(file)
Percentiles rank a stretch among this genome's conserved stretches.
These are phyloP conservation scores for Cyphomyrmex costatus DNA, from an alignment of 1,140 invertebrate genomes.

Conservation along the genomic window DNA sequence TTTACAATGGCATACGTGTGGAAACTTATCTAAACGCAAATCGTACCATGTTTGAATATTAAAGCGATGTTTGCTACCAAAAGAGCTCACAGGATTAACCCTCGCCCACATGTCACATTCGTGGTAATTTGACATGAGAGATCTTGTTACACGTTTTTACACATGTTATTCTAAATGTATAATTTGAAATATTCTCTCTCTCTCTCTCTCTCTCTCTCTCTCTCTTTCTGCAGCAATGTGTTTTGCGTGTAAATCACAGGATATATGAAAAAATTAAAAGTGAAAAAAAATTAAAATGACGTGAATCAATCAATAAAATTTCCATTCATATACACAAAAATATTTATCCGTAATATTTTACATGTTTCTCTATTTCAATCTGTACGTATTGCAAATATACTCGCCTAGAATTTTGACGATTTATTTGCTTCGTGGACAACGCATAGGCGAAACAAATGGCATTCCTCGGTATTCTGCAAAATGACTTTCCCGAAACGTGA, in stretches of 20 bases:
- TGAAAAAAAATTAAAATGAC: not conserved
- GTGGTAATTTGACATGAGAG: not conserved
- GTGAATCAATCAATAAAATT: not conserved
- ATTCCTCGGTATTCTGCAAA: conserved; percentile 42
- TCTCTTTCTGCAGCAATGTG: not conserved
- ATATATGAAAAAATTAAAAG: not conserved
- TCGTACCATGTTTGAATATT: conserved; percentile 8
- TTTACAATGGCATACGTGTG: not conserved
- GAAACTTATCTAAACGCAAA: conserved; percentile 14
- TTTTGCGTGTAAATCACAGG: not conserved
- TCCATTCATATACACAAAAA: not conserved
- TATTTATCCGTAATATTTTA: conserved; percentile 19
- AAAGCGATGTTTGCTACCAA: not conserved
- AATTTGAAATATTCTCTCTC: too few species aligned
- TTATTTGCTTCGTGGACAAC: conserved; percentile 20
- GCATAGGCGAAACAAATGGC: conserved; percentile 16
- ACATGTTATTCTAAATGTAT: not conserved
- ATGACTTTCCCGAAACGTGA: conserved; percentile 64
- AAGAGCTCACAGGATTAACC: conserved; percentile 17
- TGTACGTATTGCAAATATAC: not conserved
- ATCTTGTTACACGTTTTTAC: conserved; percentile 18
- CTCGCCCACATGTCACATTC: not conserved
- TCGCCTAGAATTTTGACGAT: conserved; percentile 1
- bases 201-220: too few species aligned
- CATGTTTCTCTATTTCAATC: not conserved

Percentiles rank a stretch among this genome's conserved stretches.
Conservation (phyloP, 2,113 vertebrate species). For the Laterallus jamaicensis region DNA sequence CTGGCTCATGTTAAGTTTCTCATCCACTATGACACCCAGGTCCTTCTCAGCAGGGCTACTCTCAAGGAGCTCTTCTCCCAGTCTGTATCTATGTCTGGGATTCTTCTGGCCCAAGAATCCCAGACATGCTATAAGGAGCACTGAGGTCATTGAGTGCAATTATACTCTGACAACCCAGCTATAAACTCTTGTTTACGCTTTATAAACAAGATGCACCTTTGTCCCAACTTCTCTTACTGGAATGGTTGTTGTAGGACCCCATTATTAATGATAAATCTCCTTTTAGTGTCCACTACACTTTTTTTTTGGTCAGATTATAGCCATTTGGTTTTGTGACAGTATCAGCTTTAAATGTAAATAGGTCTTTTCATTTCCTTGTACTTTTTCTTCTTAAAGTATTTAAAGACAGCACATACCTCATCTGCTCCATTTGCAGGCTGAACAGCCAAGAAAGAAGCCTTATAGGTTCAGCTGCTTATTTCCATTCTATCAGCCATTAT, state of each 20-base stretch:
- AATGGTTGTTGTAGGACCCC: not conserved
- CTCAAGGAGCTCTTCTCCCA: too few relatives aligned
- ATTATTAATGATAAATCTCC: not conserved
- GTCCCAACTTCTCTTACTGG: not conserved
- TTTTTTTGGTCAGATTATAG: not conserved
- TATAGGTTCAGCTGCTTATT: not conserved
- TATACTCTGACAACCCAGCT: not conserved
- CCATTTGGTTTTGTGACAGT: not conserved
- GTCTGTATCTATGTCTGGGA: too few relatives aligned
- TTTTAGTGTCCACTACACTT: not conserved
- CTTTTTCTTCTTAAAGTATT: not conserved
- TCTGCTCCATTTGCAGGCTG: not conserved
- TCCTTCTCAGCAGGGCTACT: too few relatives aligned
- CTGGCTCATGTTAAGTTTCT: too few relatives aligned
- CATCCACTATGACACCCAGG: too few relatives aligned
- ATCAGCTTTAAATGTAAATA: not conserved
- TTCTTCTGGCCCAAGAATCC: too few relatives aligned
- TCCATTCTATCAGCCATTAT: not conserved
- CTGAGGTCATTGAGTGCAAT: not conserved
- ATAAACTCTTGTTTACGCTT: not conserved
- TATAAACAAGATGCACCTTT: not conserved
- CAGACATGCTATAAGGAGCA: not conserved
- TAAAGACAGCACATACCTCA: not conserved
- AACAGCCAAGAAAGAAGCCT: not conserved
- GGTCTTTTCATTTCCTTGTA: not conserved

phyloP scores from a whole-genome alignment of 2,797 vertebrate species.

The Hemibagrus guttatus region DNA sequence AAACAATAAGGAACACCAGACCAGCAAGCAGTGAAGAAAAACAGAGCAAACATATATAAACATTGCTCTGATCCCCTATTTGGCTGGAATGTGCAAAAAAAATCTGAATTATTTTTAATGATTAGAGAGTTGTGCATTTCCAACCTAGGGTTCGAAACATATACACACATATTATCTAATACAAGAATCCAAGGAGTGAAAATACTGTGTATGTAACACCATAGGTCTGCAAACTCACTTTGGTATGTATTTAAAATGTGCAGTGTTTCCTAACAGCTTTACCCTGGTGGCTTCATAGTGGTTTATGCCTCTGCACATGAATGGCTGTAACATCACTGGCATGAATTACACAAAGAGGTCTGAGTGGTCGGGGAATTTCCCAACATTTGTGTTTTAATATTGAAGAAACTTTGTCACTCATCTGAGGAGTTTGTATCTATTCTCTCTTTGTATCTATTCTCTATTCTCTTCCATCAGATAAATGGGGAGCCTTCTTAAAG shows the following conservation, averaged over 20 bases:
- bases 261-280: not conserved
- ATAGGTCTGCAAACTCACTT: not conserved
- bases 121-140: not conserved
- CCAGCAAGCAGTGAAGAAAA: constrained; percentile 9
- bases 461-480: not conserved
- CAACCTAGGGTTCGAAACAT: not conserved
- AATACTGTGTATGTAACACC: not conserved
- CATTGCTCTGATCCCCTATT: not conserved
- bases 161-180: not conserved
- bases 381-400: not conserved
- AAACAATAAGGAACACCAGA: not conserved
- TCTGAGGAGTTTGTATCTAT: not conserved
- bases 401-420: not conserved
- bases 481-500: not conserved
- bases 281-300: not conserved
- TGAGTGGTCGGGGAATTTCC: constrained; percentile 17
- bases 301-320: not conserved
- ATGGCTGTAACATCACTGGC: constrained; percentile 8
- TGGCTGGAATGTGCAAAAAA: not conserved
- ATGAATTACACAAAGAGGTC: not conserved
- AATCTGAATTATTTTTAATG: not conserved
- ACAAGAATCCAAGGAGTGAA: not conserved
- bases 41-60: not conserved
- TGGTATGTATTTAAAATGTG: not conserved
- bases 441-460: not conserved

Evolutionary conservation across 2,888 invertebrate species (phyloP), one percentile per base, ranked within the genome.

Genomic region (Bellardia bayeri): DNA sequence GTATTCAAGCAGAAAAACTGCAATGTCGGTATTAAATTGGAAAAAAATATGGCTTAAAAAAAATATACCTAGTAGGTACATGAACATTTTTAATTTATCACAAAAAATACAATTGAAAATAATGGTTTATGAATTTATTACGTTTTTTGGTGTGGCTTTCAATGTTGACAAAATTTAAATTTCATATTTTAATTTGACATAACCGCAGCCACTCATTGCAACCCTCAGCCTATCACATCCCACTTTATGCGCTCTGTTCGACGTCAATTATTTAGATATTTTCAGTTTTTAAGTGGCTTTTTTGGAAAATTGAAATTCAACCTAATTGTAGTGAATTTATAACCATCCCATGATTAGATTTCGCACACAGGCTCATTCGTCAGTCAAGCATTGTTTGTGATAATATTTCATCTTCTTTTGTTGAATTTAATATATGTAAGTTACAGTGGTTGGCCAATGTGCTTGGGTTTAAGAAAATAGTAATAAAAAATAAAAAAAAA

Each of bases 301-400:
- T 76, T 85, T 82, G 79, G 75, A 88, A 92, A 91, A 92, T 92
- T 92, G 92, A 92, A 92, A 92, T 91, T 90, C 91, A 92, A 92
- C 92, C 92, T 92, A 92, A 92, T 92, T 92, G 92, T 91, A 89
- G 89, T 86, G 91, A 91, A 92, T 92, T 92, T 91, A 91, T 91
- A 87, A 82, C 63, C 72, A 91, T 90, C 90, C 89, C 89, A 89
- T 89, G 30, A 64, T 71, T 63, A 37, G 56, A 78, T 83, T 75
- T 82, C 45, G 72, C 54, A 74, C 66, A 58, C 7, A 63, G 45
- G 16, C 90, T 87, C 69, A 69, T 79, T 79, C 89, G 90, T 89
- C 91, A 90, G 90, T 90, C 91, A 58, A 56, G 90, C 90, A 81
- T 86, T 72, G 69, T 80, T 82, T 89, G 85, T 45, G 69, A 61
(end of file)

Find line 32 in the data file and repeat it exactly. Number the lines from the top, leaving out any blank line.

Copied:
- CTCAAGGAGCTCTTCTCCCA: too few relatives aligned